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About Pound Virginia
Central High - Town of Pound
Historical Information About Pound
The following is a history of the towns of Pound as told by Luther Addington:
Historical Information About Pound
The Story of Wise County (Virginia)
By Luther F. Addington
"Pound" pages 195-198 ©Copyright 1956
Pound, the oldest town in the county, was the last one to be incorporated. It was incorporated April 7, 1950 and the first council held its first meeting Sept. 4 of that year. The members of that council were W. F. Jackson, mayor; Fields Austin, G. C. Branham, K. W. Meade, B. L. Bentley and Orby Cantrell, treasurer.
In thinking of Pound we naturally think of an area surrounding the town. Benjamin BoIling, whose story is related elsewhere in this book, was one of the first settlers. He came to the headwaters of the Pound River soon after returning to North Carolina from Guest River in 1789. Still dreaming of a home in the Cumber- lands, he made a permanent settlement at Flat Gap.
His ancestry can very authentically be traced back to Pocahontas the Indian princess who married John Rolfe. Other settlers on The Pound were Cantrell, Mullins, Hubbard, Bike, Branham, Shorts, Sandier, Boggs, Maxwell, Roberson, Baker, Church, Swindall, Pilkenton, Hay, and Killen.
Abraham Cantrell, the first of the name to settle in The Pound, came from South Carolina. He settled on the slope of Pine Mountain, south of Osborne's Gap and near the river. Sons of his settled on Bold Camp. It is said that Ambrose Mullins built the first house on Bold Camp. He had a large family and today his descendants are scattered over Virginia and Kentucky.
The Shorts were from Tennessee. They settled first on the South Fork of Pound. William Short was a descendant of the early settlers in Eastern Virginia.
Eff Sowards was the first settler on the North Fork. He built a mill there in 1835. William Roberson, who is probably remembered better than any other of The Pound Pioneers, because he established the first mill on the river, was, according to his son, Gus Roberson, born in England.
His first mill was situated in the bend of the river, east of the present crossroads in the town. It was not a mill in the modern sense. It was a horse-operated mortar and pestle, which pounded the grain into meal. From all over the country, five, ten, fifteen miles away people brought their turns to "The Pound." And people have been saying "The Pound" ever since.
There are those that contend that The Pound got its name from the practice of Indians pounding horses in the bend of the river. But it is known that Indians who traveled in these trails from north to south, walked.
Another theory is that the Long Hunters pounded their horses in the bend. But we know also that most of the long hunters walked. Then, even though horses had been brought here in the early days, a fence across the neck of the bend would not have kept the horses from crossing the river at most any place they might have desired to cross. Hence, it seems to this writer, that "The Pound" name originated from the big pounding mortar mill.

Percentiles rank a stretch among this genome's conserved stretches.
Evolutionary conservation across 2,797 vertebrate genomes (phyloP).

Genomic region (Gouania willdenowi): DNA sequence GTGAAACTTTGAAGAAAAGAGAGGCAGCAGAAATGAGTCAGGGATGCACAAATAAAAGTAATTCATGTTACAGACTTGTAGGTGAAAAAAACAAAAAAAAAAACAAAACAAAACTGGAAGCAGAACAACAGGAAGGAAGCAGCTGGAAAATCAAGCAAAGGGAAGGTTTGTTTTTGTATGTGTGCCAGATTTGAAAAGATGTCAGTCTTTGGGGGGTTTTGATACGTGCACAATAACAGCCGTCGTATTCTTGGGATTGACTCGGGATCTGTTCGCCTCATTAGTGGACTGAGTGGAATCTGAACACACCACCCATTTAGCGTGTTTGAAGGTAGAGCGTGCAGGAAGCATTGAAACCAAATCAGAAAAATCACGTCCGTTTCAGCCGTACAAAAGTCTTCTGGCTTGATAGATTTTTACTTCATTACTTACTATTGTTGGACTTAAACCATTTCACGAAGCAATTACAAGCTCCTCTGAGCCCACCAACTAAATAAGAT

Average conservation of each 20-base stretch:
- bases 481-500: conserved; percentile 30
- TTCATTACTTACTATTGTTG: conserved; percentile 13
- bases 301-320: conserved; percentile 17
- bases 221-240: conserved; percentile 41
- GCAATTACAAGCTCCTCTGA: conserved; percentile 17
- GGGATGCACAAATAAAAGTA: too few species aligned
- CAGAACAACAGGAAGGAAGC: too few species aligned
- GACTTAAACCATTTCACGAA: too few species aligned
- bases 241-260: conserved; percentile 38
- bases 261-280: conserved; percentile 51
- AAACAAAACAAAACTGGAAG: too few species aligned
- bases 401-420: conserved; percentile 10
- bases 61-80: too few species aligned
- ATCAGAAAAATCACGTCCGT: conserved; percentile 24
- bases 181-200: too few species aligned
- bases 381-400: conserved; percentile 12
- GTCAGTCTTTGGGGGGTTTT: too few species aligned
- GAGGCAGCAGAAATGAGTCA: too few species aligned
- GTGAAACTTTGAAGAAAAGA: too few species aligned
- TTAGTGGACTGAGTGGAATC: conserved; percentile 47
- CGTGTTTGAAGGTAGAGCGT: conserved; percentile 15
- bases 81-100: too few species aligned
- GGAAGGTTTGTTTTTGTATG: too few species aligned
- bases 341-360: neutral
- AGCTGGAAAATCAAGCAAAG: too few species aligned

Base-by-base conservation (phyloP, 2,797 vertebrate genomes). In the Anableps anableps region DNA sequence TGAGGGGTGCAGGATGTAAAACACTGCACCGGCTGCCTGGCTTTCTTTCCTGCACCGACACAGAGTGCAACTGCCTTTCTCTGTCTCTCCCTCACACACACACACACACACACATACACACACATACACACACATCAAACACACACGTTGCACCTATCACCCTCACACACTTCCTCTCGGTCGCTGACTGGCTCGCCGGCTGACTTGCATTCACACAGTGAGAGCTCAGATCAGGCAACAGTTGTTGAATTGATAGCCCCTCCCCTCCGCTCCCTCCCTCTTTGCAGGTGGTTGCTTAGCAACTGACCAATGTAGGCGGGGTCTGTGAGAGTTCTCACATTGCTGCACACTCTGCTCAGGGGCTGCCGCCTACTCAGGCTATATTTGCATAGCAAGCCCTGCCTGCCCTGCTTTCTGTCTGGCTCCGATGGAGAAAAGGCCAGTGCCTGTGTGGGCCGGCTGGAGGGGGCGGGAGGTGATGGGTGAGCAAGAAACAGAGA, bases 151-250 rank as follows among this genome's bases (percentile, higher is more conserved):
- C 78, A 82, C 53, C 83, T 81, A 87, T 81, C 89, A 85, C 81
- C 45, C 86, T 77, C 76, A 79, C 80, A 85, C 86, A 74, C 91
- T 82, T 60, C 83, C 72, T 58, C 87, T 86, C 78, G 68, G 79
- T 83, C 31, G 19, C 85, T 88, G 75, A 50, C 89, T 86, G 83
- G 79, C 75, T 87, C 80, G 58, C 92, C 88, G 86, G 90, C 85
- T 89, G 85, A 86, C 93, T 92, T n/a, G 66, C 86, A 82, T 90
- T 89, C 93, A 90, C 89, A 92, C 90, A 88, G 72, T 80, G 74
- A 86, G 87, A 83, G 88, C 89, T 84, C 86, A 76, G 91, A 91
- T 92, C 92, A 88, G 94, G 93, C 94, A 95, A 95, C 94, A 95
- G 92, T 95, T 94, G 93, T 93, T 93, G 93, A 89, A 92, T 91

Roberson's first mill, operated by waterpower, was built a short distance down the river from the last mill, the one that washed away. William Roberson was succeeded as miller by his son, James who built the last mill about the year 1875. Gus Roberson inherited the last mill on the death of his father, James.
The Church family came to Pound from the Roaring Fork of Powell River where they had settled about 1810. They are descendants of Lord Hoag of England. The Hubbards', Standifers', Boggs, Pilkenton, Maxwell, Swindall, Hays and Bakers came from North Carolina. The Austin family also came from North Carolina.
It is said that these settlers at first subsisted for weeks on a diet of turkey, bread and bear meat. Then there came along corn pone, milk, butter, mush and hominy. Salt had to be hauled from Saltville.
In the early days lumbering became one of the chief industries. An old tram roadbed can still be seen reaching from The Pound to the gap near Glamorgan. Then, later, with the coming of good roads, Pound began to grow. People with progressive minds, long finding no outlet, began to progress with the coming of a new era. Perhaps one of the first to catch the spirit was Chant Kelly who for many years worked untiringly for the progress of the area.
Even as late as the middle twenties there was but one small, three-room school at the place. This burst its seams. An old church was used as a classroom. There came a new building. The high school grew from a one-teacher school to three. In 1928 the time had come when a first senior class was an actuality-a class of one, Miss Thelma Roberson, who had the distinction of being the one and only first graduate.
From then the school continued to grow until now the community is blessed with a modern high school plant and a student body of around 500 to enjoy it. On May 21, 1948, the Meade Mine, owned by the Clinchfield Coal Corporation, with A. R. Matthews as president, shipped its first load of coal over the C & O Railroad, this being the first to pass over the newly constructed C & O line, which had reached its long arm through Pine Mountain from the Kentucky side. And with this operation under way, Pound took on the real aspect of a boom.
The elevation of Pound is 1,550 feet.
All the information on this page is from: he Story of Wise County (Virginia) written by Luther F. Addington.